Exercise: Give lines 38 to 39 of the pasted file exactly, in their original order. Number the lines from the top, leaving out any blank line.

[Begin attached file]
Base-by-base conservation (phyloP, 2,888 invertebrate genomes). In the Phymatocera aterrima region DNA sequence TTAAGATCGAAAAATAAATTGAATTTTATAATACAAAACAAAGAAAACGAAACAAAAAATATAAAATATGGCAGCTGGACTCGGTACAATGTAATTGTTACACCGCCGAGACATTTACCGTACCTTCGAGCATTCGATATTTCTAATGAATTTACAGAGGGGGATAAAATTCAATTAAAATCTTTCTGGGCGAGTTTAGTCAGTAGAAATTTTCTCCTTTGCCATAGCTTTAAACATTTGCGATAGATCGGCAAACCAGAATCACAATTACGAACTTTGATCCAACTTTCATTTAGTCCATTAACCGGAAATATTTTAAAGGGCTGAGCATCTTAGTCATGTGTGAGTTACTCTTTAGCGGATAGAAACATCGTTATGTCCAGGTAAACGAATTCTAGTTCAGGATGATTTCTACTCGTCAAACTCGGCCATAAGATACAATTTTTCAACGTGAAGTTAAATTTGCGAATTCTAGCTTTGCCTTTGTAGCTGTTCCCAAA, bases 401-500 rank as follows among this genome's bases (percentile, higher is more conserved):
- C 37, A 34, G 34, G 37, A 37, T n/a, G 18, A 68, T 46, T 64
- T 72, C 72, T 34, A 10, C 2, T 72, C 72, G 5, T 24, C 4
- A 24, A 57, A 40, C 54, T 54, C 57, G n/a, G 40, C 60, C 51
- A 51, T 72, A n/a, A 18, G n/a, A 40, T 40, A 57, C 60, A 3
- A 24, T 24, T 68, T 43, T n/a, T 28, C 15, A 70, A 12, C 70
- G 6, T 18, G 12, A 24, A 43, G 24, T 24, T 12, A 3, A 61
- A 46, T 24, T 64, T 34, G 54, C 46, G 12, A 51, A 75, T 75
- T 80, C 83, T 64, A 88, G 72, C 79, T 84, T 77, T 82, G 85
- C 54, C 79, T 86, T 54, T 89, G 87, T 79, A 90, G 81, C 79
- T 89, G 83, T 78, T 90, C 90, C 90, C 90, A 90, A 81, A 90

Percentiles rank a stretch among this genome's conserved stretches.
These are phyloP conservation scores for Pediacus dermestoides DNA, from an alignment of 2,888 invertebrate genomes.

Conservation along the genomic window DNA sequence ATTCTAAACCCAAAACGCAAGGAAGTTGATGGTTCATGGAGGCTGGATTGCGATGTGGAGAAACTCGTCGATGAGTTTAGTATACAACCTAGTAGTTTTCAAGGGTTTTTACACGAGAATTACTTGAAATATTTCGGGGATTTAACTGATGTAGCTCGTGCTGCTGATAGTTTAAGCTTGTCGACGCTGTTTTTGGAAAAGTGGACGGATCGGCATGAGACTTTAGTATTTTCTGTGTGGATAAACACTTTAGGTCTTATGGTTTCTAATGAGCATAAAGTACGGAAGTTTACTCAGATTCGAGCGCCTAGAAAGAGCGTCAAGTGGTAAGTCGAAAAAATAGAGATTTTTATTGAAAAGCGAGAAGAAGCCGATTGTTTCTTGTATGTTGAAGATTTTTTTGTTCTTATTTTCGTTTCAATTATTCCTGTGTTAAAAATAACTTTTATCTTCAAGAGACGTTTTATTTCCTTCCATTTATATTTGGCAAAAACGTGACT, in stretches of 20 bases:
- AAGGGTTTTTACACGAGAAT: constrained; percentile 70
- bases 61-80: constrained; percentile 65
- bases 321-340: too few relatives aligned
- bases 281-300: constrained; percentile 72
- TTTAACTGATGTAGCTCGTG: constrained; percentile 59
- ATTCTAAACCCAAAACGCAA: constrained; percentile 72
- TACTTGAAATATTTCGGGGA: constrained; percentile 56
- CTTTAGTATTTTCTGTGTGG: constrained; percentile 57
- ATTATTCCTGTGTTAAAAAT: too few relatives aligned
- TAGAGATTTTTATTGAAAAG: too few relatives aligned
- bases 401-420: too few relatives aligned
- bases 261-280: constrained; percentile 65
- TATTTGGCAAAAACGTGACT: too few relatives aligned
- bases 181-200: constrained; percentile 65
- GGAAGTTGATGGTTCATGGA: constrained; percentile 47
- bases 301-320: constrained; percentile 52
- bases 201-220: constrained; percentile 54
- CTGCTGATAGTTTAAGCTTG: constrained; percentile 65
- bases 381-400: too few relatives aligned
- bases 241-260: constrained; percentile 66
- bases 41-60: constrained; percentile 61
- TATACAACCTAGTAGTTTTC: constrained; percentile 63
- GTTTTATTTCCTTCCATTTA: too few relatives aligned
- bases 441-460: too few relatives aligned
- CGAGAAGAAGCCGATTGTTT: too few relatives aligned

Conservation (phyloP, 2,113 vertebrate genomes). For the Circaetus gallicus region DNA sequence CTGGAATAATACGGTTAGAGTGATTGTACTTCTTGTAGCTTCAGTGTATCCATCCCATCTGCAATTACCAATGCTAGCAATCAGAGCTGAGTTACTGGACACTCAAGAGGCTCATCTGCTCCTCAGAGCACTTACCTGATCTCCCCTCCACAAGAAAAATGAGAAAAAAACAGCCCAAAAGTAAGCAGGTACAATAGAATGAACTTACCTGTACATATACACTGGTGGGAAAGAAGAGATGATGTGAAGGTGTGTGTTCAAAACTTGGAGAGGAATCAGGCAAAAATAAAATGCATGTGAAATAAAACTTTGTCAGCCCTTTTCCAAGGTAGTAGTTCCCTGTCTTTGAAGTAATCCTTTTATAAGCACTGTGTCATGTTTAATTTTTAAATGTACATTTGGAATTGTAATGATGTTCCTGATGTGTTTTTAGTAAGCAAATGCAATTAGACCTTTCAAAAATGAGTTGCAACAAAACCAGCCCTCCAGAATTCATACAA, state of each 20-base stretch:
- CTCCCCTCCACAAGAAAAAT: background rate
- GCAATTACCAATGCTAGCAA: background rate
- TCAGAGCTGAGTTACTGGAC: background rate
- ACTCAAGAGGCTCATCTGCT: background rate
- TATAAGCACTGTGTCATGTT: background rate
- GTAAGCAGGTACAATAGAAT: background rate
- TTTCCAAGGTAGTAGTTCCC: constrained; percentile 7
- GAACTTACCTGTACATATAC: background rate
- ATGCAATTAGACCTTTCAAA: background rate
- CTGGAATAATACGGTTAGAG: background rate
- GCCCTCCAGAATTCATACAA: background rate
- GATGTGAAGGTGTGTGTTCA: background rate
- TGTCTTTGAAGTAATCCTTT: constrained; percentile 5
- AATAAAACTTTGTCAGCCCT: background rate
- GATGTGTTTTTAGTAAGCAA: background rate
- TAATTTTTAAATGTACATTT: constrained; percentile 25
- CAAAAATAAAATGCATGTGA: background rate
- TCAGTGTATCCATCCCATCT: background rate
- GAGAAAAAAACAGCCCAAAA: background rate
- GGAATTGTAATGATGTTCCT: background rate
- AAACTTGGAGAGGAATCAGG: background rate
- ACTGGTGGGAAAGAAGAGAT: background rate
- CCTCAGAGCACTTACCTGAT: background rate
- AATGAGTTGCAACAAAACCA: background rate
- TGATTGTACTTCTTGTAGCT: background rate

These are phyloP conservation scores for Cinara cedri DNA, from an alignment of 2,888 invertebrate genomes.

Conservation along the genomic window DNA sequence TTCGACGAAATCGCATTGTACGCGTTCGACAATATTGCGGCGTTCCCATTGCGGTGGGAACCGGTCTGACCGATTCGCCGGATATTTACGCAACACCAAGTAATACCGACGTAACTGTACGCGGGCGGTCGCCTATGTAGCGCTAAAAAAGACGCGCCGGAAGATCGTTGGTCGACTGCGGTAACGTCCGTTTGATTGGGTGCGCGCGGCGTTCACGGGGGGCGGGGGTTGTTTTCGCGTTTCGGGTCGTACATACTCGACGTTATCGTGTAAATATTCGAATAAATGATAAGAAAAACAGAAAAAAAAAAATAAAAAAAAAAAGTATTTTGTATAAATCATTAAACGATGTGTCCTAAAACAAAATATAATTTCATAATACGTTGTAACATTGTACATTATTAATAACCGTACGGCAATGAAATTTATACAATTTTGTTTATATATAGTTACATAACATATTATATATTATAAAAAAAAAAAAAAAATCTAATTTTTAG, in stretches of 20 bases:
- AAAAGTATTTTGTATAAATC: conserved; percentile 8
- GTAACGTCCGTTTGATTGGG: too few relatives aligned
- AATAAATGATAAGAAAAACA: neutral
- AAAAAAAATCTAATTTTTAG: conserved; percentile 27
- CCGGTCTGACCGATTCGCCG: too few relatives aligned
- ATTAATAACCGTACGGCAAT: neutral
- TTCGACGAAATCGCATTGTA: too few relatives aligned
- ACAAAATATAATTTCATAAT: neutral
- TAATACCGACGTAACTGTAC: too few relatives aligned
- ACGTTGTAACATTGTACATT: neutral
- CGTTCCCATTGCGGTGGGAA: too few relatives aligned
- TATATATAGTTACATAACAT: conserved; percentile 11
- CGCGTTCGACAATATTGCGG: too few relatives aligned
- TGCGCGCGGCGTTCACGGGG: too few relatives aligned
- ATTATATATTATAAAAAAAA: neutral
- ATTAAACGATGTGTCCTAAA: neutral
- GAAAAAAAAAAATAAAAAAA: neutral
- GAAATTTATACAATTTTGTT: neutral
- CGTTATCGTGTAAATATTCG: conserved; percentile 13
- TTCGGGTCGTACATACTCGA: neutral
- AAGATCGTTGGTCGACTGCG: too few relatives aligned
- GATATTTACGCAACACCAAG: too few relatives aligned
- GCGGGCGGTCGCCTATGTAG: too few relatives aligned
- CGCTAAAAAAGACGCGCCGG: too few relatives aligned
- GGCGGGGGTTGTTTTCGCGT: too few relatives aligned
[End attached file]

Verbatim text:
- bases 441-460: too few relatives aligned
- CGAGAAGAAGCCGATTGTTT: too few relatives aligned